Serena Williams is curious why she’s tested for doping far more often than other top tennis players.
The star athlete took questions from media during a press conference on Sunday to discuss her upcoming match against the Netherlands’ Arantxa Rus at the Wimbledon tournament in London. One reporter asked her to comment on a recent Deadspin article that revealed Williams is tested for doping much more often than other male or female players.
“I never knew that I was tested so much more than everyone else,” the seven-time Wimbledon champion said. “Until I read that article I didn’t realize it was such a discrepancy with me as well as against the other players that they listed, at least the American players — both male and female.”
Deadspin’s report last week said Williams has been tested five times this year ― more than double the number of tests for other top American women’s tennis players.
“It would be impossible for me to not feel some kind of way about that,” said Williams, 36. “I just found it quite interesting.”
The Deadspin article recounted a controversy in which Williams missed a recent drug test. Williams said Sunday that the tester showed up 12 hours earlier than the time they had agreed upon, and she wasn’t able to get to the meeting in time.
Williams said it was “a little frustrating” that she received a “missed test” designation because the tester showed up unannounced.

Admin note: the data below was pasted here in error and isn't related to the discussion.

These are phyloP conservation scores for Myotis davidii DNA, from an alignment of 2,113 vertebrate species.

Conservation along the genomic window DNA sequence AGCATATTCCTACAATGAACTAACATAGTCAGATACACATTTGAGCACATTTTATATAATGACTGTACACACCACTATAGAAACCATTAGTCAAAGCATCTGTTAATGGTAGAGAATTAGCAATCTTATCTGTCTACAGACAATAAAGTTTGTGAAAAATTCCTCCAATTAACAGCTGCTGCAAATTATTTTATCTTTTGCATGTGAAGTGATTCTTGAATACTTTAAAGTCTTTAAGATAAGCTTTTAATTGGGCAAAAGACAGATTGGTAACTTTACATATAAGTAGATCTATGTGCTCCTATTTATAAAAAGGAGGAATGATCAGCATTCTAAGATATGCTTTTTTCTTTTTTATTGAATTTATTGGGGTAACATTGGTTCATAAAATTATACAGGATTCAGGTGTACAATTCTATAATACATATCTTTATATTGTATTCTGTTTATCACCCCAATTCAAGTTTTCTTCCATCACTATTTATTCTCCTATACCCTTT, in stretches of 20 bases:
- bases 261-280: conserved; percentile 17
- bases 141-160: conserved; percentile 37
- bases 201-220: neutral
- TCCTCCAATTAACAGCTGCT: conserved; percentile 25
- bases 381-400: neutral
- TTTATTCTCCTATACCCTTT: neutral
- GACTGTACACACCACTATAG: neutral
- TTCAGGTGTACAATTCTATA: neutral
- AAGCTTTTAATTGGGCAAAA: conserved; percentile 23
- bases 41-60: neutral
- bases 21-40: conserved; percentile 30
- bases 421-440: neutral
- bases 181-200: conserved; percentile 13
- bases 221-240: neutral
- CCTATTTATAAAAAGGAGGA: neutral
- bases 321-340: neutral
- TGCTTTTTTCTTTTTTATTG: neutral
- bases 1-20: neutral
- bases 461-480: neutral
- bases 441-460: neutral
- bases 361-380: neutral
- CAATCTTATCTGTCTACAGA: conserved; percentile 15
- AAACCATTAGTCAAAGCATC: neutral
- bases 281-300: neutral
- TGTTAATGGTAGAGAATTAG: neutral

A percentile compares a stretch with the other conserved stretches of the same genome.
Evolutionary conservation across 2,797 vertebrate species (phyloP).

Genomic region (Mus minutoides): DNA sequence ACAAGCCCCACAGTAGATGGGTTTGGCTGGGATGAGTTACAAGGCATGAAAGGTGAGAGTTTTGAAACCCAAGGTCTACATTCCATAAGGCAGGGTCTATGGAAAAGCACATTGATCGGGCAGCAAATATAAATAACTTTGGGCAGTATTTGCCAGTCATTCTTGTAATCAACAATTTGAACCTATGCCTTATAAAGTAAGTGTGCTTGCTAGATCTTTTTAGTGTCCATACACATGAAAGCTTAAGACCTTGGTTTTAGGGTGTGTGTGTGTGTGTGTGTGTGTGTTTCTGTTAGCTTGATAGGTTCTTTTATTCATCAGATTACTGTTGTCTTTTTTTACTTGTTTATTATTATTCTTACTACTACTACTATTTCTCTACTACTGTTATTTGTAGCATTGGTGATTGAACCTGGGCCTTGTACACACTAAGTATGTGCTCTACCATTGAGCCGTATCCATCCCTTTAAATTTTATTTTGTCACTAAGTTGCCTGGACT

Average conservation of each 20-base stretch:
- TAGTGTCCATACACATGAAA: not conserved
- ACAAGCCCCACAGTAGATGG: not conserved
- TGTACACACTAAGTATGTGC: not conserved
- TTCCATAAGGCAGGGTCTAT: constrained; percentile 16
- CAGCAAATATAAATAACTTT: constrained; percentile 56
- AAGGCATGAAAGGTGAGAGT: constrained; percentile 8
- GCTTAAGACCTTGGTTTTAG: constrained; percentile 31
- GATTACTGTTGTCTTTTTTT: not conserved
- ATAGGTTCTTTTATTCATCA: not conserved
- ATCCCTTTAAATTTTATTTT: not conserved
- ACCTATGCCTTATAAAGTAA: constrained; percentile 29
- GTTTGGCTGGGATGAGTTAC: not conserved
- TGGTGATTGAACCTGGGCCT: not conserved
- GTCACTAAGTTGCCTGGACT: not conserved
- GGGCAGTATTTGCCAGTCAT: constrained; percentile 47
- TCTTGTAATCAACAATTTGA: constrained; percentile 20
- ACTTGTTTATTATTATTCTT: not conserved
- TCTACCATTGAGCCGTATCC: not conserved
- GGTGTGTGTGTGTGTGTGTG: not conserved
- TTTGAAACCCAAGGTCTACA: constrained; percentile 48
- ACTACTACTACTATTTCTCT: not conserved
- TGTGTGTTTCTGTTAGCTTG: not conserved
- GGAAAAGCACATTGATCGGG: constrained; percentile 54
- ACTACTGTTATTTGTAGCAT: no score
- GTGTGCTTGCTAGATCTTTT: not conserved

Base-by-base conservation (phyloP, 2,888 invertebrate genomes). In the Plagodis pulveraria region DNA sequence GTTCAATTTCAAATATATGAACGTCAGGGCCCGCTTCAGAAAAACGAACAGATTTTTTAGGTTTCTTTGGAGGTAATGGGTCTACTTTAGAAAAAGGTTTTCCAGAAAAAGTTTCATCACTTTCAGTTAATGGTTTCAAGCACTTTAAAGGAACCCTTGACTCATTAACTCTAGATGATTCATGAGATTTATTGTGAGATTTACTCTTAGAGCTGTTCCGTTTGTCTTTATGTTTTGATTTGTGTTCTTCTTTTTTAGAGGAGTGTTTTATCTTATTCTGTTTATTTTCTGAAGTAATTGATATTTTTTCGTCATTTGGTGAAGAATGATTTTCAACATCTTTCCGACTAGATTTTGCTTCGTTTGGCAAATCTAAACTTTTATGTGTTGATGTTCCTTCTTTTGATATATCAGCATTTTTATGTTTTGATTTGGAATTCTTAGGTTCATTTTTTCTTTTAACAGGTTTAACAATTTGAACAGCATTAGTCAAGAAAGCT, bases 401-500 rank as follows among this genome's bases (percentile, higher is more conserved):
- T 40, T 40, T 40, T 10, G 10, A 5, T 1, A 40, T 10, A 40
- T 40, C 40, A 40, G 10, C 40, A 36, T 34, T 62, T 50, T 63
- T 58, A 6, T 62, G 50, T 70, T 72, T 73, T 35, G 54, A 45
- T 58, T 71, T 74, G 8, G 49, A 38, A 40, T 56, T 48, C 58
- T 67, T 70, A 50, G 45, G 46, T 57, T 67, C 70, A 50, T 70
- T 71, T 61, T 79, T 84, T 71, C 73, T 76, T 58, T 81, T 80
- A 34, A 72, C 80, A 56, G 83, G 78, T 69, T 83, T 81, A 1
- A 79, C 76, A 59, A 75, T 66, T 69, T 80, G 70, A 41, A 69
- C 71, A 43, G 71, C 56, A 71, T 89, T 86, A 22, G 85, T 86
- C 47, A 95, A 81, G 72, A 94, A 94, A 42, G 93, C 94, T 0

According to the U.S. Anti-Doping Agency guidelines, athletes are required to let the agency know of their whereabouts for a one-hour period of the athlete’s choosing every day, even when not competing. An athlete will receive a “missed test” rating for unavailability during the window.
Drug testers can make unannounced visits outside of that one-hour window, but if the athlete is not available they will not receive a “missed test” designation. Each athlete gets three “missed tests” before they receive a doping rule violation.
“How is it I’m getting tested five times? I’m OK with that. Literally verbatim I said: ‘I’m going with that, as long as everyone is being treated equally. That’s all I care about,’” she added.
“Tennis has given me so much. It’s such an amazing sport. I feel like equality, that’s all I’ve been preaching, it’s all about equality,” Williams continued. “If that’s testing everyone five times, let’s do it. Let’s be a part of it. It’s just about being equal and not centering one person out. Just due to the numbers, it looks like I’m being pushed out. Just test everyone equally.”
A spokeswoman for Williams told Deadspin earlier that the testing was “invasive and targeted.”
“Over her 23-year career in tennis, Serena Williams has never tested positive for any illegal substance despite being tested significantly more than other professional tennis players, both male and female – in fact, four times more frequently than her peers,” the statement reads.
The U.S. Anti-Doping Agency “may target test athletes as USADA deems appropriate,” spokesman Brad Horn told Deadspin. “We test only in accordance with international standards and would never conduct testing in an unfair way. We are always available to discuss this with athletes, if they have concerns.”